Issues from 2012
2013, 2014, 2015 Hugo Award Finalist for Best Semiprozine
Issue #111December 27, 2012

‘His Crowning Glory': a new tale of the Antique Lands

Jon went back tomorrow and the next day, to find that she had no news. On the third day, Iánheh was not at the Bab-ál-Lámeh at all. And so he worried. As did Pendergast, whose private fretting about 'His crowning glory' became more intense, at least in Jon's presence. "Here I am working to possibly no end, and you—you sniff around the place like a street dog!" he snapped when Jon came 'round on the third day and would not leave the office. "Don't you have some child to tutor, some view to photograph, somewhere else to be—something to look for?"

"distinctive narrative voice... with a strong personality of its own. The tone is light and salted with nice little nuggets of wit. Recommended." —Lois Tilton, Locus online

The Giants of Galtares

Sardamira courteously relented, secretly resentful. The servants brought a beautiful chess board with pieces made of bone and dark wood. Pinela knew the rules but no strategy. She made basic mistakes against the giant and suddenly excused herself and left halfway through. The giant seemed disappointed. Sardamira gathered up her courage and her desire to out-do Pinela. "If it pleases you, I shall take over her game."

Audio Fiction Podcast:
Seeking The Great Raymundo
Podcast: Download (Duration: 26:34 — 18.24MB)
“Why in the world do you want to be a magician, if that’s the life they lead?” he asked me after one particularly bloodcurdling story about an angry mother.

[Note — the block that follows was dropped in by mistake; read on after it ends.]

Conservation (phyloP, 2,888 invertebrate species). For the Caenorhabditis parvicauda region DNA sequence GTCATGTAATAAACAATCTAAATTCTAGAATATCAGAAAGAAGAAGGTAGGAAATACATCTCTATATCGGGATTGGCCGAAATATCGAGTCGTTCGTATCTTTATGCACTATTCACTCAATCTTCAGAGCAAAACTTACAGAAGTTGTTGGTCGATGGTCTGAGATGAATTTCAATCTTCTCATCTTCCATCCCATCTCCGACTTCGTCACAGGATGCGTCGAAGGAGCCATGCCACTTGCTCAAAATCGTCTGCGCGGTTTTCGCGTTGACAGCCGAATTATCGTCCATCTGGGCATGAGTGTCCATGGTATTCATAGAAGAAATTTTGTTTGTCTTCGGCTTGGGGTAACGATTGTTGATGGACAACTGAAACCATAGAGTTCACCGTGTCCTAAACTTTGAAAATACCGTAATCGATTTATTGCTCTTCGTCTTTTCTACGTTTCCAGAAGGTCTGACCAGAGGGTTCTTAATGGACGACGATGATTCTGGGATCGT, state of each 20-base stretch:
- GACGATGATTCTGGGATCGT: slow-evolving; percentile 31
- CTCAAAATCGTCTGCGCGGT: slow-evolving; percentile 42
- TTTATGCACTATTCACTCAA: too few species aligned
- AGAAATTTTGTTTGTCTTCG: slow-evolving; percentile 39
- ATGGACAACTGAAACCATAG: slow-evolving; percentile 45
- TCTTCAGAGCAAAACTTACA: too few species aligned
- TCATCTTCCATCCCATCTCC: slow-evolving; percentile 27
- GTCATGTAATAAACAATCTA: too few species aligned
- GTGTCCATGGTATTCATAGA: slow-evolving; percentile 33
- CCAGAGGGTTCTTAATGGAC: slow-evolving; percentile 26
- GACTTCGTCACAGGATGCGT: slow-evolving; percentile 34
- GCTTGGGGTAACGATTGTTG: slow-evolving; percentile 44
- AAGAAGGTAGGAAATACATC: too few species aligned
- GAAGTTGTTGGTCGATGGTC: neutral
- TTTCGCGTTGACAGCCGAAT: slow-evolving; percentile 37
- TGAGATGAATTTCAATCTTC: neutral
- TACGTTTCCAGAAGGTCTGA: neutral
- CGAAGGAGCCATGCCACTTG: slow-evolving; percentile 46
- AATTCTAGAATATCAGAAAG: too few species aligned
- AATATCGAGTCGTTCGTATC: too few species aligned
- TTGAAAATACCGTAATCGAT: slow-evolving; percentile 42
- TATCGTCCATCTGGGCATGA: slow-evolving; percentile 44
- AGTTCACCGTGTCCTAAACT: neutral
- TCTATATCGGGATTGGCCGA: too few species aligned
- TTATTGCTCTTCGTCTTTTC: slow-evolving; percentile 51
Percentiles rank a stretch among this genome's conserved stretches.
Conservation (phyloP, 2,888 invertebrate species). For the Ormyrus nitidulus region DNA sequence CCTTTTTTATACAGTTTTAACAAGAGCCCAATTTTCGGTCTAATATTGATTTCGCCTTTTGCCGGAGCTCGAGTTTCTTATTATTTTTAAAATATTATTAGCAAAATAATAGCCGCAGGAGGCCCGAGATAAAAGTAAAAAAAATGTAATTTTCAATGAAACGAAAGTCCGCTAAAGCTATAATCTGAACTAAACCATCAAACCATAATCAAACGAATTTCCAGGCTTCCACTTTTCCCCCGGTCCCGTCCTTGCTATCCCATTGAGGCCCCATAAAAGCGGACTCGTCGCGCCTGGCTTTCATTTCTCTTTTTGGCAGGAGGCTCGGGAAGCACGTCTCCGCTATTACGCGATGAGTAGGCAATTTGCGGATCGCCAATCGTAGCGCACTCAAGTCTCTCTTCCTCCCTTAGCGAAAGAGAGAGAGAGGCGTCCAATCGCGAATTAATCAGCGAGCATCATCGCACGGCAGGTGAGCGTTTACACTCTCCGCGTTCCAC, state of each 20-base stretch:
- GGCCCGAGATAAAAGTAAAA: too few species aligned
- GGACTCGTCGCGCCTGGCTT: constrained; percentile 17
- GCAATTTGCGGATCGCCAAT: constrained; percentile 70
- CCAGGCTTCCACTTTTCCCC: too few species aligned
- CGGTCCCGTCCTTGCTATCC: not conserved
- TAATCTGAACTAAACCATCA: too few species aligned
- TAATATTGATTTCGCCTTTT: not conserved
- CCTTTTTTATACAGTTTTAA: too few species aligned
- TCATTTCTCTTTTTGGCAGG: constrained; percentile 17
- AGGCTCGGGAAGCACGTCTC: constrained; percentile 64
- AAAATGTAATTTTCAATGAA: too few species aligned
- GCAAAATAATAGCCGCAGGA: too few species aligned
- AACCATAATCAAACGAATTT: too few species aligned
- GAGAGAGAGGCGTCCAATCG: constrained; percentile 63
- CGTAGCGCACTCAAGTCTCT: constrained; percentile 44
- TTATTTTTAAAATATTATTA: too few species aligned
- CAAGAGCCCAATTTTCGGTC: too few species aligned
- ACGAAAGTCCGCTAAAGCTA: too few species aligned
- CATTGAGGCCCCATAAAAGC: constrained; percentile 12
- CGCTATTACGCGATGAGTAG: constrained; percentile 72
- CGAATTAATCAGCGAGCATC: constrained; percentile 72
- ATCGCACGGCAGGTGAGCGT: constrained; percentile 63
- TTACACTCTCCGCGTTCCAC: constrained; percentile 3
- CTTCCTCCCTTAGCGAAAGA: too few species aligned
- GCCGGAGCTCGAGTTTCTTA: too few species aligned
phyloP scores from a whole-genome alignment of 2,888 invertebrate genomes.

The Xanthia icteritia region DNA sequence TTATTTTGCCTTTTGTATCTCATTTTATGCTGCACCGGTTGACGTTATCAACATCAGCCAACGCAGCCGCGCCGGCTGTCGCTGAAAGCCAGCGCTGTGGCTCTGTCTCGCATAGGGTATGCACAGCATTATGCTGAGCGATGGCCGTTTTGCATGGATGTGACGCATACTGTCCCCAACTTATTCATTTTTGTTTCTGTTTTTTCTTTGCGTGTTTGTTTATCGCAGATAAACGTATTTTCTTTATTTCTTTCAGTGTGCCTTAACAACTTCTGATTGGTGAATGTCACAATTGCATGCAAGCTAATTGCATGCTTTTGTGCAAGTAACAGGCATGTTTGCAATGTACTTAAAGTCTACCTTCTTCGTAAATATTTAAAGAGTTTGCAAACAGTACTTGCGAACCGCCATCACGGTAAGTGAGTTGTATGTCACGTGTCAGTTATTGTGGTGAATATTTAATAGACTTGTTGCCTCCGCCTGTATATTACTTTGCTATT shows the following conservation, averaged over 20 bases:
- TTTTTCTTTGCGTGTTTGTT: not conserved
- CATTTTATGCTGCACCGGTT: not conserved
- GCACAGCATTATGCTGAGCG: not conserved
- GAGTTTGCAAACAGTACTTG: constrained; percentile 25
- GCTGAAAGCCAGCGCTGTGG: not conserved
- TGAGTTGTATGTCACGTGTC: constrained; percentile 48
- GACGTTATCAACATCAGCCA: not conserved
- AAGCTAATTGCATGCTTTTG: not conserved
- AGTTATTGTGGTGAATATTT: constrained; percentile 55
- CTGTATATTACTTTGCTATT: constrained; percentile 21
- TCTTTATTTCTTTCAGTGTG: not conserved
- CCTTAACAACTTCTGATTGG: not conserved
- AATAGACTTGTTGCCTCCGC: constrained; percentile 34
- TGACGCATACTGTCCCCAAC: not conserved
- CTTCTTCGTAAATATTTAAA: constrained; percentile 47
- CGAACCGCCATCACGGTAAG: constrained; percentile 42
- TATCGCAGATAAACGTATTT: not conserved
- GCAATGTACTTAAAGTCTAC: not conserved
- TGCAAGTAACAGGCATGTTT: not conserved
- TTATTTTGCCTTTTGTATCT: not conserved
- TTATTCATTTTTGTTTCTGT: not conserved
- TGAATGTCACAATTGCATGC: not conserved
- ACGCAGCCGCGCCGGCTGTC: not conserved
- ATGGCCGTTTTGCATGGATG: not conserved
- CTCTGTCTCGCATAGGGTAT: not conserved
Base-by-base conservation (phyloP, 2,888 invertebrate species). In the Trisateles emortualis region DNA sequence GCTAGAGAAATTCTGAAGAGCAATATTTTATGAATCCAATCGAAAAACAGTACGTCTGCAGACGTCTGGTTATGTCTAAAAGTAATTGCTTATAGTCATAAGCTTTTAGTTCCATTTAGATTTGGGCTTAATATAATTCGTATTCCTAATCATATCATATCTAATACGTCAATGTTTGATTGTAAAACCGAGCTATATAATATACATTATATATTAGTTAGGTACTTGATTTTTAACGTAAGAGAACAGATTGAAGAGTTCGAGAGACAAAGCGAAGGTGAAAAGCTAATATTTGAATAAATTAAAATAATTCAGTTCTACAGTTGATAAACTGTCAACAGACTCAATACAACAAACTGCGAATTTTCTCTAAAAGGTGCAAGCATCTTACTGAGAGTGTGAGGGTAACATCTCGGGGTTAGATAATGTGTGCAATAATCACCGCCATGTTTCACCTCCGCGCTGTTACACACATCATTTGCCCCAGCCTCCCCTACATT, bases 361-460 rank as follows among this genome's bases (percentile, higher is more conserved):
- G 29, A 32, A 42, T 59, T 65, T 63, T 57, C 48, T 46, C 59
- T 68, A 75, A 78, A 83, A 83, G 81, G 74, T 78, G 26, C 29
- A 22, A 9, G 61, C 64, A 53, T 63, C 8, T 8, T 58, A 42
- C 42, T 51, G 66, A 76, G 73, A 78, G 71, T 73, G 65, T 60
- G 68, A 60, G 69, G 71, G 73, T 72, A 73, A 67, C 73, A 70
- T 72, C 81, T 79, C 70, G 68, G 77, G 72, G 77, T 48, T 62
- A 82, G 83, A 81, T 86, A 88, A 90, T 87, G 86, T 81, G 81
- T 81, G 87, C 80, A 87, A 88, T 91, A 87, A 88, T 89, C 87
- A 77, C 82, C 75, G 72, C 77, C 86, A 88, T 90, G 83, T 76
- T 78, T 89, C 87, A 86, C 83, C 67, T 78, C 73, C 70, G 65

From the Archives:
More Full of Weeping Than You Can Understand
As with Papa, she knew Thomas was gone and felt no regret, for she had changed equally.
Issue #110December 13, 2012

The BCS Audio Fiction Podcasts are on hiatus for a few issues. In the meantime, peruse our episodes from last winter for audio fiction by E. Catherine Tobler, Tom Crosshill, Yoon Ha Lee, and more.

The Storms in Arisbat

Semira made her way to him, unsteady as if on a rocking deck. He took her outstretched hand, and the point of contact became an anchor, and axis; something steady to work around. The fear didn’t abate, but its quality changed: from dread to dizzy panic to the icy clutch of despair. Semira thought of rushing winds, coming and abating, and of sudden downpours of rain. Of storms.

"a lot of detail here that enriches this story–elements of myth and history, the working of magic and its cost, philosophical meditation on death. Recommended." —Lois Tilton, Locus online


For a frozen moment, I glanced between the murder-sharp blade of my athame and Bastien's stricken expression, trying to reconcile the two. Part of me wasn't sure why I hadn't slit his throat for everything he'd done and all the people he'd betrayed. Because he didn't do any of that, the rational part of me insisted. Trouble was, I remembered him stabbing Annie in the arm on the Day of Glass, and what Gretchen had become after he got to her in Gabbleford.

From the Archives:
Bread and Circuses
She and I made bread every day knowing that if the grain didn't ripen, we were next in line to be cut down.
Issue #109November 29, 2012

The BCS Audio Fiction Podcasts are on hiatus for a few issues. In the meantime, peruse our episodes from last winter for audio fiction by E. Catherine Tobler, Tom Crosshill, Yoon Ha Lee, and more.

The Telling